SciELO - Scientific Electronic Library Online

 
vol.46 issue2Agronomic performance and strategies of promoting Quinoa (Chenopodium quinoa Willd) in MalawiImprovement of Quinoa (Chenopodium quinoa Willd.) and Qañawa (Chenopodium pallidicaule Aellen) in the context of climate change in the high Andes author indexsubject indexarticles search
Home Pagealphabetic serial listing  

Services on Demand

Journal

Article

Indicators

Related links

  • On index processCited by Google
  • Have no similar articlesSimilars in SciELO
  • On index processSimilars in Google

Share


Ciencia e investigación agraria

On-line version ISSN 0718-1620

Cienc. Inv. Agr. vol.46 no.2 Santiago Aug. 2019

http://dx.doi.org/10.7764/rcia.v45i2.2169 

Research Paper

Crop Production

Sustainable intensification of quinoa production in peri-urban environments in western Washington state utilizing transplant vs. direct-seed methods

Intensificación sostenible de la producción de quinua en ambientes periurbanos en el oeste del estado de Washington utilizando métodos de trasplante versus métodos de siembra directa

Kristofor Ludvigson1 

John P. Reganold1 

Kevin M. Murphy1 

1Washington State University, Department of Crop and Soil Sciences. Washington, USA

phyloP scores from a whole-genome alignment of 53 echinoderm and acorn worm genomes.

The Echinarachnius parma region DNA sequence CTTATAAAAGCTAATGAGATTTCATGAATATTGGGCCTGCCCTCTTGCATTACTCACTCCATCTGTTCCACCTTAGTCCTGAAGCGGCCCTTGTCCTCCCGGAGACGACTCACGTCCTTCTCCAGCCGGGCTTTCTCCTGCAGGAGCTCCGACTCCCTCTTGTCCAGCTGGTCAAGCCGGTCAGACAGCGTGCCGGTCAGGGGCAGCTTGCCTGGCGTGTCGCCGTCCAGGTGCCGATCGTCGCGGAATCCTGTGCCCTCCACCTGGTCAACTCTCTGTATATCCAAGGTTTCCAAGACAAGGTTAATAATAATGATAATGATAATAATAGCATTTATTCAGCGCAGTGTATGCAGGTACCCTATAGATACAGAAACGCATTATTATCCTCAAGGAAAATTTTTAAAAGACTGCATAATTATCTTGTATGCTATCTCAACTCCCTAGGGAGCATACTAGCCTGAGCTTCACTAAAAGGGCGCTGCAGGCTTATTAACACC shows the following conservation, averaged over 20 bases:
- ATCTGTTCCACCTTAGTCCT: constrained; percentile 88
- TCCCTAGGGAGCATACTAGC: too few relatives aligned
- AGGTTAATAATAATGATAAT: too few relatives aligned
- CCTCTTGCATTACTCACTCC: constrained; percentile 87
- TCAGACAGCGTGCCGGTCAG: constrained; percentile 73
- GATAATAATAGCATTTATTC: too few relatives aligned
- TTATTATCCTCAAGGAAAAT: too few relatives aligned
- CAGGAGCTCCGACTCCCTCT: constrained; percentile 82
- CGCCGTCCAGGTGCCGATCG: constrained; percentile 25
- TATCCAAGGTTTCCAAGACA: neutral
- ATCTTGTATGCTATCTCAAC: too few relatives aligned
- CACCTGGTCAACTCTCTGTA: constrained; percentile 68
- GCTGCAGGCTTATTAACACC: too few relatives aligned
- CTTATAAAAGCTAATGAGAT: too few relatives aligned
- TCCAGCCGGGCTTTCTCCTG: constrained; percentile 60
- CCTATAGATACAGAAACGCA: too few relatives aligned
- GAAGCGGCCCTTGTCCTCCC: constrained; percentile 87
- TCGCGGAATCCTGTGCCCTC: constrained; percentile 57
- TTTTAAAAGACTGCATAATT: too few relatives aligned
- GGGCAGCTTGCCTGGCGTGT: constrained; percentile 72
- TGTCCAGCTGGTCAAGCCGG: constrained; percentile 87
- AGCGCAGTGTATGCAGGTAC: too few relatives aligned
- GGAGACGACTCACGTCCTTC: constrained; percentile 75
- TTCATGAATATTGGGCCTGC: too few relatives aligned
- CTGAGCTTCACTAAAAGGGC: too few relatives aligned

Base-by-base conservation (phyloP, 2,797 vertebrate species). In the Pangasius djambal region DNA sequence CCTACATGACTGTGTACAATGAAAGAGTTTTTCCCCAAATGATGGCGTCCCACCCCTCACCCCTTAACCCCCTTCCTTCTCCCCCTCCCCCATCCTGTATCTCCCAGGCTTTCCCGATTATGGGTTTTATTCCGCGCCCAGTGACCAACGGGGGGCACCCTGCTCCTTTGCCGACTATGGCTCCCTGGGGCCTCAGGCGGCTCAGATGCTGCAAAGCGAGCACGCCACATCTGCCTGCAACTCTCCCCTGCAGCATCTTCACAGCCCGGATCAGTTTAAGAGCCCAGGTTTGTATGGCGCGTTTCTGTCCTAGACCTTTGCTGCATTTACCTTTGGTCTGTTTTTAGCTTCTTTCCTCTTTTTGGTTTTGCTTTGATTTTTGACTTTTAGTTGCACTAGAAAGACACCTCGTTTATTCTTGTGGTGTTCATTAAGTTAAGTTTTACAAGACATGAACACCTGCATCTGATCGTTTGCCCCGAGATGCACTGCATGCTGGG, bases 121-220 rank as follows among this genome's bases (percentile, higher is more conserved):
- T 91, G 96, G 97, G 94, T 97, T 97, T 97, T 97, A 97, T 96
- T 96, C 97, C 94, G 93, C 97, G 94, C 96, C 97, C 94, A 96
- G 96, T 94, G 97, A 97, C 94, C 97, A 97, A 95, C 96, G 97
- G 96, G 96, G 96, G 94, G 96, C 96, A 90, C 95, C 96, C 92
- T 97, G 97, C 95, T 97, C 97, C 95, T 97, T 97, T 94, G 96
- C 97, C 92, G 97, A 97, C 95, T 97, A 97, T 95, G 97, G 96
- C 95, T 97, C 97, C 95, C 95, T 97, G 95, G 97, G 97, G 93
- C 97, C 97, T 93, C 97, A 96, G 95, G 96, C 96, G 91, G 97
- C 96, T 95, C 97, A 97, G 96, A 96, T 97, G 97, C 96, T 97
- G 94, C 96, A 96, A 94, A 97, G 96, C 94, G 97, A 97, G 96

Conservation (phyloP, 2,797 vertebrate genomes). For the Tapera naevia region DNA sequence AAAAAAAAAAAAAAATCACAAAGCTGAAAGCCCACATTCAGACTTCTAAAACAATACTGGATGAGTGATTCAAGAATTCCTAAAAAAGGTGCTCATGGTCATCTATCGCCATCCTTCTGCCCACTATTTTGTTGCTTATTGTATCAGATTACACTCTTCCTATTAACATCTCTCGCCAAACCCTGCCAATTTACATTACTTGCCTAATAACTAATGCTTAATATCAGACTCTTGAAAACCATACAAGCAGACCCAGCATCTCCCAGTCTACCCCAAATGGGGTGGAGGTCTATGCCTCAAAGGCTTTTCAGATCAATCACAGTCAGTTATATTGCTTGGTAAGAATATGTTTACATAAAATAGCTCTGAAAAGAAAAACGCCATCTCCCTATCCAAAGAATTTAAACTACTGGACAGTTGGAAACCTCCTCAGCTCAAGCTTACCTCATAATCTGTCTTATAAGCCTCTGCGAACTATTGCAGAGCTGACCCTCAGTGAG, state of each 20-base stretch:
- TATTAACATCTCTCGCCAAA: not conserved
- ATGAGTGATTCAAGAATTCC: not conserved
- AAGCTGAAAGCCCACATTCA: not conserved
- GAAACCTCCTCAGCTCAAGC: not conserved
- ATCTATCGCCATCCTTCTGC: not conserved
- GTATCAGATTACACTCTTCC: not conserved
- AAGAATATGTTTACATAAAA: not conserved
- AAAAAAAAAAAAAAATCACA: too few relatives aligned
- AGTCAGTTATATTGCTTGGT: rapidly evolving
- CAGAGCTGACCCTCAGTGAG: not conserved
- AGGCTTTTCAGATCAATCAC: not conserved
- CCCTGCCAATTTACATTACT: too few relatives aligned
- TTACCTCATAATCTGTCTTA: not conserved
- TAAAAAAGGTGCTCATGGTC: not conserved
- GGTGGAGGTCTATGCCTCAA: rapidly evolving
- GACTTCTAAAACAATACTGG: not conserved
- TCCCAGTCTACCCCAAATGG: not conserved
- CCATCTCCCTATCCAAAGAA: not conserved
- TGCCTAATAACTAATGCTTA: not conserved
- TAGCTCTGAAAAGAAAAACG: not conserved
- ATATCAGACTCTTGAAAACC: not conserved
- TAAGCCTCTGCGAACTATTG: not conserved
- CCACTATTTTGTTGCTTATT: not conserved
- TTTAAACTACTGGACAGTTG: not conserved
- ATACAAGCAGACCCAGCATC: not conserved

Abstract

As a developing alternative crop in both urban and rural environments in the Pacific Northwest, quinoa (Chenopodium quinoa Willd.) is predominantly sown using direct-seeding technology on small- to large-scale farms. However, the utilization of transplant methodology could allow for earlier planting dates, improved weed control, and quicker maturation. Many urban farmers and gardeners are experienced and equipped to utilize transplant technology and would potentially be quick to adopt this practice. Following a pilot study in 2015, an experiment was conducted in 2016 that compared transplanting and direct-seeding on two farms in the Olympic Peninsula of western Washington state. With transplant and direct-seed treatments at each location, three quinoa varieties were planted at early, mid, and late planting dates. Here, we report that transplanted quinoa possessed higher survival rates, was quicker to reach later developmental stages, and produced higher yields than direct-seeded quinoa. Transplants were more branched and shorter than direct-seeded quinoa plants; however, they also experienced higher rates of lodging. As the planting dates progressed, lodging decreased, and seed yields increased in the transplanted quinoa across all three varieties compared to the direct-seeded quinoa. The utilization of transplants could provide quinoa growers in urban and peri-urban settings with an improved production method.